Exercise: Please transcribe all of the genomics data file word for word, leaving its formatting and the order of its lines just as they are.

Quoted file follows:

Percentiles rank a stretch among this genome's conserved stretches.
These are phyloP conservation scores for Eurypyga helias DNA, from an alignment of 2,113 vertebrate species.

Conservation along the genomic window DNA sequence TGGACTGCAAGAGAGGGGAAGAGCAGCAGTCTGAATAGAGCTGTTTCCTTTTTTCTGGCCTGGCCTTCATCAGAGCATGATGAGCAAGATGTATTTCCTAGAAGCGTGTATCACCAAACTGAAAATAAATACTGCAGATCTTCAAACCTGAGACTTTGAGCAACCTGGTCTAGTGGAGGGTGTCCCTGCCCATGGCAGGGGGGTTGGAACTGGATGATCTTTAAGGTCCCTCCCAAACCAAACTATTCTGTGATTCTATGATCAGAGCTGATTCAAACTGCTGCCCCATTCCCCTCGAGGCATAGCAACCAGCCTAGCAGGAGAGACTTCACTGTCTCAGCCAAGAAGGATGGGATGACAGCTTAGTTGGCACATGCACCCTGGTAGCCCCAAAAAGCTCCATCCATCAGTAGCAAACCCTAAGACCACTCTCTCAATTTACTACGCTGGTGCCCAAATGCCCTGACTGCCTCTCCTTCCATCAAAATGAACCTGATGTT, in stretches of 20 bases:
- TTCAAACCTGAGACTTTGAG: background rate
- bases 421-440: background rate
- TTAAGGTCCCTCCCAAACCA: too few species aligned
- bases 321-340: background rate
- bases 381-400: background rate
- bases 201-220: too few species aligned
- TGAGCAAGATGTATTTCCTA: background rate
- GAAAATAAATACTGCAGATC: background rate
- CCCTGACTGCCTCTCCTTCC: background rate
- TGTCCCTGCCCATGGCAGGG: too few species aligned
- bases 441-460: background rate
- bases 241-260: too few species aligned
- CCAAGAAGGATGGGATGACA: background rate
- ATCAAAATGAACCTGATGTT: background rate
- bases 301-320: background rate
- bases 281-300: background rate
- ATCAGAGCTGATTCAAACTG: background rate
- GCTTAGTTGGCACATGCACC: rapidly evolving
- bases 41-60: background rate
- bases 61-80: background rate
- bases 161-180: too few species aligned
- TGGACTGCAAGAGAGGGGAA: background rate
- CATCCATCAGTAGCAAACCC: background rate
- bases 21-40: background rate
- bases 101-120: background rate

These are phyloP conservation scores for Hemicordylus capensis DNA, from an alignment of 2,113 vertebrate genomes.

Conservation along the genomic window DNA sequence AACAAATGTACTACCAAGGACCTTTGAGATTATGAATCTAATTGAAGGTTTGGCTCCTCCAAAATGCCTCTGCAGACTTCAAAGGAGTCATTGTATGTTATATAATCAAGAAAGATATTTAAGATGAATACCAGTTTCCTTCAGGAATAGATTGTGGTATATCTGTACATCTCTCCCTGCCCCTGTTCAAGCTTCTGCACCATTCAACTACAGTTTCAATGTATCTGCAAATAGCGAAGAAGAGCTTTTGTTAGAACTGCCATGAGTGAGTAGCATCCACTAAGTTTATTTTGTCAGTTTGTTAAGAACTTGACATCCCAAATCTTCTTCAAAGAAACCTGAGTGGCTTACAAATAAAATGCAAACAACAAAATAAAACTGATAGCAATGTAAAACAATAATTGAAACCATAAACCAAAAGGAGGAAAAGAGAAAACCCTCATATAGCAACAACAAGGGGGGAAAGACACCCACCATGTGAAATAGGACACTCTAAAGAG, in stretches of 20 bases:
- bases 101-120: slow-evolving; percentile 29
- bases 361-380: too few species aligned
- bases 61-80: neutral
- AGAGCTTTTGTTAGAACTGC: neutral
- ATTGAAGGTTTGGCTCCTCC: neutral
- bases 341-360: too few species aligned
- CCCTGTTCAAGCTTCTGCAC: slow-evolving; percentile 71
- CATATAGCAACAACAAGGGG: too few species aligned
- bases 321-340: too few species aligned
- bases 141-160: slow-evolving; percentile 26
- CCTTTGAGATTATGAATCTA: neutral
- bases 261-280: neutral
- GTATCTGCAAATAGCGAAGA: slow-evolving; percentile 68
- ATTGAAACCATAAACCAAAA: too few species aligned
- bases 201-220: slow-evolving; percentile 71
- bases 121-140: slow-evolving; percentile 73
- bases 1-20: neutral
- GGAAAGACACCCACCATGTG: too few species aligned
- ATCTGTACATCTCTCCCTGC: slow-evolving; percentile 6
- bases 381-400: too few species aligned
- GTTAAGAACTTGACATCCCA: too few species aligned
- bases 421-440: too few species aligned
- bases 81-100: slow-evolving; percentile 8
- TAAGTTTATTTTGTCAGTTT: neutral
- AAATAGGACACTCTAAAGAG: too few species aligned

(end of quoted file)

Percentiles rank a stretch among this genome's conserved stretches.
These are phyloP conservation scores for Eurypyga helias DNA, from an alignment of 2,113 vertebrate species.

Conservation along the genomic window DNA sequence TGGACTGCAAGAGAGGGGAAGAGCAGCAGTCTGAATAGAGCTGTTTCCTTTTTTCTGGCCTGGCCTTCATCAGAGCATGATGAGCAAGATGTATTTCCTAGAAGCGTGTATCACCAAACTGAAAATAAATACTGCAGATCTTCAAACCTGAGACTTTGAGCAACCTGGTCTAGTGGAGGGTGTCCCTGCCCATGGCAGGGGGGTTGGAACTGGATGATCTTTAAGGTCCCTCCCAAACCAAACTATTCTGTGATTCTATGATCAGAGCTGATTCAAACTGCTGCCCCATTCCCCTCGAGGCATAGCAACCAGCCTAGCAGGAGAGACTTCACTGTCTCAGCCAAGAAGGATGGGATGACAGCTTAGTTGGCACATGCACCCTGGTAGCCCCAAAAAGCTCCATCCATCAGTAGCAAACCCTAAGACCACTCTCTCAATTTACTACGCTGGTGCCCAAATGCCCTGACTGCCTCTCCTTCCATCAAAATGAACCTGATGTT, in stretches of 20 bases:
- TTCAAACCTGAGACTTTGAG: background rate
- bases 421-440: background rate
- TTAAGGTCCCTCCCAAACCA: too few species aligned
- bases 321-340: background rate
- bases 381-400: background rate
- bases 201-220: too few species aligned
- TGAGCAAGATGTATTTCCTA: background rate
- GAAAATAAATACTGCAGATC: background rate
- CCCTGACTGCCTCTCCTTCC: background rate
- TGTCCCTGCCCATGGCAGGG: too few species aligned
- bases 441-460: background rate
- bases 241-260: too few species aligned
- CCAAGAAGGATGGGATGACA: background rate
- ATCAAAATGAACCTGATGTT: background rate
- bases 301-320: background rate
- bases 281-300: background rate
- ATCAGAGCTGATTCAAACTG: background rate
- GCTTAGTTGGCACATGCACC: rapidly evolving
- bases 41-60: background rate
- bases 61-80: background rate
- bases 161-180: too few species aligned
- TGGACTGCAAGAGAGGGGAA: background rate
- CATCCATCAGTAGCAAACCC: background rate
- bases 21-40: background rate
- bases 101-120: background rate

These are phyloP conservation scores for Hemicordylus capensis DNA, from an alignment of 2,113 vertebrate genomes.

Conservation along the genomic window DNA sequence AACAAATGTACTACCAAGGACCTTTGAGATTATGAATCTAATTGAAGGTTTGGCTCCTCCAAAATGCCTCTGCAGACTTCAAAGGAGTCATTGTATGTTATATAATCAAGAAAGATATTTAAGATGAATACCAGTTTCCTTCAGGAATAGATTGTGGTATATCTGTACATCTCTCCCTGCCCCTGTTCAAGCTTCTGCACCATTCAACTACAGTTTCAATGTATCTGCAAATAGCGAAGAAGAGCTTTTGTTAGAACTGCCATGAGTGAGTAGCATCCACTAAGTTTATTTTGTCAGTTTGTTAAGAACTTGACATCCCAAATCTTCTTCAAAGAAACCTGAGTGGCTTACAAATAAAATGCAAACAACAAAATAAAACTGATAGCAATGTAAAACAATAATTGAAACCATAAACCAAAAGGAGGAAAAGAGAAAACCCTCATATAGCAACAACAAGGGGGGAAAGACACCCACCATGTGAAATAGGACACTCTAAAGAG, in stretches of 20 bases:
- bases 101-120: slow-evolving; percentile 29
- bases 361-380: too few species aligned
- bases 61-80: neutral
- AGAGCTTTTGTTAGAACTGC: neutral
- ATTGAAGGTTTGGCTCCTCC: neutral
- bases 341-360: too few species aligned
- CCCTGTTCAAGCTTCTGCAC: slow-evolving; percentile 71
- CATATAGCAACAACAAGGGG: too few species aligned
- bases 321-340: too few species aligned
- bases 141-160: slow-evolving; percentile 26
- CCTTTGAGATTATGAATCTA: neutral
- bases 261-280: neutral
- GTATCTGCAAATAGCGAAGA: slow-evolving; percentile 68
- ATTGAAACCATAAACCAAAA: too few species aligned
- bases 201-220: slow-evolving; percentile 71
- bases 121-140: slow-evolving; percentile 73
- bases 1-20: neutral
- GGAAAGACACCCACCATGTG: too few species aligned
- ATCTGTACATCTCTCCCTGC: slow-evolving; percentile 6
- bases 381-400: too few species aligned
- GTTAAGAACTTGACATCCCA: too few species aligned
- bases 421-440: too few species aligned
- bases 81-100: slow-evolving; percentile 8
- TAAGTTTATTTTGTCAGTTT: neutral
- AAATAGGACACTCTAAAGAG: too few species aligned